We’re reading Sherlock Holmes around here. We just finished A Study in Scarlet and we couldn’t manage to find the next novel in the library, so we’re into one of Arthur Conan Doyle’s books of short stories about Sherlock, The Return of Sherlock Holmes. It doesn’t seem to matter much about reading them out of order, though I will say that the shorter arc of the short stories has kind of thrown Nick and me off after starting with a novel. The pacing is different enough to be noticeable.
The Sherlock Holmes books were written in the 1890’s and early-ish 1900’s, and there are plenty of British-isms and slightly archaic wordings to please the ear, if that sort of thing is pleasing and not off-putting to you. The vocabulary is a great set-up for SAT preparation. We let a lot of the words go by, allowing context to lead us through, but then there are the words that stop us, and we talk about them or look them up.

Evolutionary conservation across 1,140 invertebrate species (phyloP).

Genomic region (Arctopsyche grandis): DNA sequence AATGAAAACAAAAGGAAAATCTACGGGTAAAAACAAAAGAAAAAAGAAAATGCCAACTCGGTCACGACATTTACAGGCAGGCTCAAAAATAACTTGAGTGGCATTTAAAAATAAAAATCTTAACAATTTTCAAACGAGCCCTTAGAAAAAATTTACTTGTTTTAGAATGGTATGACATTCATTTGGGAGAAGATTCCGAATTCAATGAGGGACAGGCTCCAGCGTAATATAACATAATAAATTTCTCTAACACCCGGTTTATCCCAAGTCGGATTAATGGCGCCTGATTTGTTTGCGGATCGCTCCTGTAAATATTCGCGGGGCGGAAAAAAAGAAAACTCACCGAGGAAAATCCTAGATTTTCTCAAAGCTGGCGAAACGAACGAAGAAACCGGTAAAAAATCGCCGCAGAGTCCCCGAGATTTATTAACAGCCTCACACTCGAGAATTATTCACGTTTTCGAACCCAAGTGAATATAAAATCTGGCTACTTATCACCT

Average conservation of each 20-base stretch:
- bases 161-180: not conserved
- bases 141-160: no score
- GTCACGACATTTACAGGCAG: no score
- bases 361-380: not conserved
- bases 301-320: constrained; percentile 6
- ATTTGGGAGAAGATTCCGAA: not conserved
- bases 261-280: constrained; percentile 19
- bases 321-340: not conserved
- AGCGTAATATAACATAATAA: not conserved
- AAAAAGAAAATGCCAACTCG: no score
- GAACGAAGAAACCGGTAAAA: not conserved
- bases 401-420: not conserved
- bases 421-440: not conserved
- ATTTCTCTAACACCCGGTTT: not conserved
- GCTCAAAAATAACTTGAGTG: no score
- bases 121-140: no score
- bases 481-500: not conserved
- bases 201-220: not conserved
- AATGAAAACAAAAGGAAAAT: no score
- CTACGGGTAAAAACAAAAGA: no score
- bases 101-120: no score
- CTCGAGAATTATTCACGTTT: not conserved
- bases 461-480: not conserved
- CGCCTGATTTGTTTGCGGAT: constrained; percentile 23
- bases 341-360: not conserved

This on-the-fly ability to “talk about it if we don’t know it or want to know more” is one of the things that can be an academic plus of homeschooling. The “for further learning” conversations are instant and in context, and we can also just push through the book without the “educational” conversations if the plot begs us to or we are too tired of deconstructing. This keeps the balance nicely tilted toward reading for pleasure, which of course begets more interest in reading and promotes fluency.
Though Nick also has that vampire book that seems to be taking care of recreational reading for the moment.